Should DEI Efforts Be Expected to Have a Financial Return?

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MIT SMR Strategy Forum

The MIT SMR Strategy Forum offers monthly insights from academic experts on pressing strategy issues related to business, management, technology, and public policy.
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Across the globe, many companies have recognized that building diverse, equitable, and inclusive workforces is a necessity in the 21st century. In reaction to the murders of Breonna Taylor, George Floyd, and many other Black Americans in 2020, the 50 biggest public companies in the U.S. collectively committed at least $50 billion to address racial inequality. Budgets for diversity, equity, and inclusion initiatives increased across industries, and many companies have scrambled to hire new roles focused on integrating DEI efforts within the business.

One common refrain in discussions of DEI efforts is the “business case for diversity,” or the justifications for DEI investments as they relate to a company’s bottom line. In June, professors Oriane Georgeac and Aneeta Rattan published an article in Harvard Business Review titled “Stop Making the Business Case for Diversity,” in which they shared research showing that when companies use the business case for diversity in outward messaging, it has a negative effect on attracting underrepresented candidates. As the authors put it, “The business case for diversity backfires because it sends a subtle yet impactful signal that organizations view employees from underrepresented groups as a means to an end.”

We wanted to examine the issue of DEI investment within companies from the perspective of strategy, and so this month we asked panelists on the MIT Sloan Management Review Strategy Forum to respond to the following statement: Corporate investments in diversity, equity, and inclusion should be expected to generate a monetary return on investment.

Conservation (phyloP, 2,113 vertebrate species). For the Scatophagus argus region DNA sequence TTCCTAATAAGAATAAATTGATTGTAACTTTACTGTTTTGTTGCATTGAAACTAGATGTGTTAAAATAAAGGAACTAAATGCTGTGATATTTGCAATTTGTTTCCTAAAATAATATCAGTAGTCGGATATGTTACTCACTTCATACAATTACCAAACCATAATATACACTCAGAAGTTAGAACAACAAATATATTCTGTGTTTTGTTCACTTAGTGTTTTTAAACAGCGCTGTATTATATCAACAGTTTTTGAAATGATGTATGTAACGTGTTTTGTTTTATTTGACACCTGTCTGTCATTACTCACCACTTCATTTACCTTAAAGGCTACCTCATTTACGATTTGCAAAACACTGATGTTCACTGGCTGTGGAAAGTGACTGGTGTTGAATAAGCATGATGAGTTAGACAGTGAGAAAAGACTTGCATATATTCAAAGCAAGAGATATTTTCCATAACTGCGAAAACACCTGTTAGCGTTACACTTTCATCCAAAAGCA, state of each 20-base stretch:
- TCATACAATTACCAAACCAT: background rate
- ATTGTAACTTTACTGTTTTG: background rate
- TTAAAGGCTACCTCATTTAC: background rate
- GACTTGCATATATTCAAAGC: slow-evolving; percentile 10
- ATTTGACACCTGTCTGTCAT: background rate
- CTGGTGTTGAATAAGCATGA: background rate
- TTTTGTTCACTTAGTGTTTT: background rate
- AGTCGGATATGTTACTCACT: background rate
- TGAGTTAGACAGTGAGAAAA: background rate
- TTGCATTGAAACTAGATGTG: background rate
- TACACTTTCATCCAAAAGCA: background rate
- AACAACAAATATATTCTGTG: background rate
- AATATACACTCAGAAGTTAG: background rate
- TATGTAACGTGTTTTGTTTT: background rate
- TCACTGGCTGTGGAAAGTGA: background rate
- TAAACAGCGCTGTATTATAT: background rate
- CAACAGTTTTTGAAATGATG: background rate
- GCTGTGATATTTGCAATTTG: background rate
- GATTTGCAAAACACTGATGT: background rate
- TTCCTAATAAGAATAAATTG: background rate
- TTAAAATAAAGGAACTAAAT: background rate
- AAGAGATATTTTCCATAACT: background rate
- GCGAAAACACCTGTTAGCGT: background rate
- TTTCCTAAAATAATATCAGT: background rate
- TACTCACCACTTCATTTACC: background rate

Just over 31% of panelists agree or strongly agree that corporate investments in DEI should be expected to have a financial return on investment. It’s important to note, however, that the consensus among this group of panelists is that there are many reasons companies should be motivated to invest in DEI — among them, morality and fairness — but studies have shown that such efforts do in fact lead to positive financial results in most cases.

London Business School’s Olenka Kacperczyk points to her research, published in 2009, which found that “corporate attention to diversity leads to long-term shareholder value, even if the market undervalues DEI investments in the short run.” She also notes that there is a strong case for investors, especially in the startup space, to integrate DEI into investment decisions.

Like others in the “agree” category, IE Business School’s Annamaria Conti notes that companies need to distinguish between the short- and long-term benefits. “While in the short run an inclusive policy may entail integrating costs,” Conti writes, “studies have shown that diversity produces several benefits in the long run, including conceiving a larger spectrum of products that better satisfy consumer needs.”

Jen Brown at the University of Utah notes that investing in DEI can lead to “higher employee satisfaction, a better ability to recruit, and a diversity of perspectives that promotes innovation or better decision-making” while reducing reputational risk for the company.

Strongly agree

“DEI affects the bottom line by increasing employee morale, by increasing the available talent, and by increasing customer goodwill.”
Timothy Simcoe
Preston McAfee


On the other side, just over 47% of panelists disagree or strongly disagree that DEI efforts should have a financial return. Anita McGahan of the University of Toronto argues that equity and inclusion are nonnegotiable as “matters of fairness” within companies. While some DEI initiatives can be measured in terms of ROI, McGhan writes, “DEI initiatives are best assessed on criteria that reflect whether a corporation is operating in ways that will assure its continuing license to operate.”

Likewise, Melissa Schilling of New York University writes that “corporate investments in diversity, equity, and inclusion should be expected as table stakes for community membership” and that “like any long-term and qualitative benefits, analysis of monetary return will underestimate them and lead to underinvestment.”